As breathtaking as that performance was, though, I'd already experienced the most memorable moment of the night. Early on, when Corruption became engulfed in fog, Grabowski stepped up to the mike and made this request: "Whoever's running the fog machine, could you please stop?" No fog? Another metal stereotype up in smoke.
And that wasn't the only one to vanish during the evening. In the metal world, cliches collide like cars at an intersection where the traffic is directed by a cop with Tourette's, and parodies of the music often overshadow the art. But for most of their set, the members of Corruption smiled rather than grimaced. I'd also expected to see a Slayer-like pit scene, since this band's music could pull a soldier out of a peaceful man. But to my shock, there was no pit for this set. No violence. Just rabid, happy fans and a patty-melt-loving zombie.
Shows you what I know about the dark side.
For the record, Grabowski was right: Not only is Alone Corruption's finest release yet, but I'd argue that it rivals Cephalic Carnage's Lucid Interval as one of the best metal discs ever to emerge from Mootown. (Ironically, in addition to working with Corruption and Throcult, Alone's producer, Dave Otero, has worked with Cephalic Carnage.) The only album I've heard recently that sounds as good is Killswitch Engage's latest, End of Heartache, and that's a national release on Roadrunner.
Upbeats and beatdowns:This Thursday, June 3, Dialektix, Dojo, Five Style Fist and Optik Fusion Embrace bring their cerebral flow to the Bluebird Theater; Tard, New Ancient Astronauts and the Platte River Killers stake out the Larimer Lounge; and Pam Savage & Wake Up Call and Hazel Millerbring Hot Sounds to the Denver Pavilions. On Friday, June 4, Rubber Planet will drop its new disc, Out There, at Herman's Hideaway with Tequila Mockingbird, Love.45 and Salt Lake City's Royal Bliss; United Dope Front joins Cocktail Revolution at the Blue Mule; Hello Dave and Ordinary Poets are at the Soiled Dove; and Buckethead's Giant Robot throws out some serious sonic weirdness in a late show at the Fox Theatre.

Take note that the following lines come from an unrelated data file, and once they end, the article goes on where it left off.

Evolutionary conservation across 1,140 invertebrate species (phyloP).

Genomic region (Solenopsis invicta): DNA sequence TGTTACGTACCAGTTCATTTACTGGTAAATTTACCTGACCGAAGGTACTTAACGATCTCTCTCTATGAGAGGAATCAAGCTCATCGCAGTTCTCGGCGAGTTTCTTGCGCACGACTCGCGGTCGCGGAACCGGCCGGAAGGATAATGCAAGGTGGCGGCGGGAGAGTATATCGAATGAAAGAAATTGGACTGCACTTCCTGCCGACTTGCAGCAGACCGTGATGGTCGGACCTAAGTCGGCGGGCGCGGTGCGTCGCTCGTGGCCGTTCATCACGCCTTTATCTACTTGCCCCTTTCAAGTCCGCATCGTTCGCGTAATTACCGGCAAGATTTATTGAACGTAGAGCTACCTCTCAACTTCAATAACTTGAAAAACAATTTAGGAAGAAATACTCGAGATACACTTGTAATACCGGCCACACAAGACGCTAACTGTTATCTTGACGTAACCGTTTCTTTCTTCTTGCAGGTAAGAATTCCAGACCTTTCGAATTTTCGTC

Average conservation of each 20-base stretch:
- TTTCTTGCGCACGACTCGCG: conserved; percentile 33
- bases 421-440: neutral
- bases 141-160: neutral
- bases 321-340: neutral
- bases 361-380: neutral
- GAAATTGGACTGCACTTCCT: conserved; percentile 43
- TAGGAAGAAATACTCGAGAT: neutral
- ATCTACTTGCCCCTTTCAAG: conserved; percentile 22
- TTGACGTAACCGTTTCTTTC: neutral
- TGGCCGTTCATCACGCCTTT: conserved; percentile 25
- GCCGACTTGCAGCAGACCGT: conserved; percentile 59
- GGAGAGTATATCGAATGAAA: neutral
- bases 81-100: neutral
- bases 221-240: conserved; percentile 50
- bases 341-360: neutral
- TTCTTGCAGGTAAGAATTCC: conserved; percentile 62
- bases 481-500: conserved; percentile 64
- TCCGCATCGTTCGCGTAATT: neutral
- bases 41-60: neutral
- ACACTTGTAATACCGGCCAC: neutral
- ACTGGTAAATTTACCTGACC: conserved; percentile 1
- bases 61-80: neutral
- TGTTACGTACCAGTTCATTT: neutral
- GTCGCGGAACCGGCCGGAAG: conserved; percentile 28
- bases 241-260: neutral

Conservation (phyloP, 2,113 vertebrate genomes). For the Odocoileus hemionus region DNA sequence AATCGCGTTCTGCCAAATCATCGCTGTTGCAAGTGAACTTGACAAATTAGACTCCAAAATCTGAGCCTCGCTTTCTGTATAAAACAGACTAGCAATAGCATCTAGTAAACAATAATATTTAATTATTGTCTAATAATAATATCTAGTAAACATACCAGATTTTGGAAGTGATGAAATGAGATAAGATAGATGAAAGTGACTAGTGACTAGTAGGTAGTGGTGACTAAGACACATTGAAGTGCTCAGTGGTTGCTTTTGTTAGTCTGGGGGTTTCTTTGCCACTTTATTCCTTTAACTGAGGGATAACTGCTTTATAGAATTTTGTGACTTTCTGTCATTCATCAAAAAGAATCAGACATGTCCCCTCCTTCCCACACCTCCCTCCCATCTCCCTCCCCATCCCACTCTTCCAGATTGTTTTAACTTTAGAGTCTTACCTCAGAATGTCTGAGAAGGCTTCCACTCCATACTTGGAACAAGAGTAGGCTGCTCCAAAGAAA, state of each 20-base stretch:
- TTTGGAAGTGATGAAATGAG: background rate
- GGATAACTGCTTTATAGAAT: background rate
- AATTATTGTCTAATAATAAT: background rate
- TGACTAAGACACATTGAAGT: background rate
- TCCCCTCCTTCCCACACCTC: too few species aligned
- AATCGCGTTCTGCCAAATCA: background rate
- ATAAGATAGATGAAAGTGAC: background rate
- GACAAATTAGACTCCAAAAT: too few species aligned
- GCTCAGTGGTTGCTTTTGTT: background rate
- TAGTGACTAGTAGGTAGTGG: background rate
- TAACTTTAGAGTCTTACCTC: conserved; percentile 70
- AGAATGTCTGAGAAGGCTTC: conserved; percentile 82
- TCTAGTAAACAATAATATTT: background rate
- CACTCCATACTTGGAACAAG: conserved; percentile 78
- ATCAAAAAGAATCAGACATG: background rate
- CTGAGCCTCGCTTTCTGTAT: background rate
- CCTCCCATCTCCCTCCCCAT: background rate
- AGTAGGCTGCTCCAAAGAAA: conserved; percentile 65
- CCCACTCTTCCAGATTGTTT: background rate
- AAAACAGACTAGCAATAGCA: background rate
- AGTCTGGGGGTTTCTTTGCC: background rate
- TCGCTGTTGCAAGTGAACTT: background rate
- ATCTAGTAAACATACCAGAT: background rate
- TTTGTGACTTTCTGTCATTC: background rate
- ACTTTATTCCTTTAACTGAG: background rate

On Saturday, June 5, at the Bluebird, the Gamits celebrate the release of their latest platter, Antidote, with Against Tomorrow's Sky, Ember and JV All*Stars from Lincoln, Nebraska. (The Gamits will also link up with the Right Aways for a double CD-release party at 32 Bleu in Colorado Springs on Friday, June 11; Against Tomorrow's Sky is on that bill, too.) Meanwhile, the Procussions blow back into Mootown for a series of shows at the Fox, warming up the stage for Jurassic 5 and the Crown City Rockerson Saturday, June 5 (21+), and Sunday, June 6 (all ages). Also on Sunday night, DJ Hurricane (Beastie Boys) stops by Rise. And finally, don't forget to turn to our new and improved In Da Club column for club news you can use.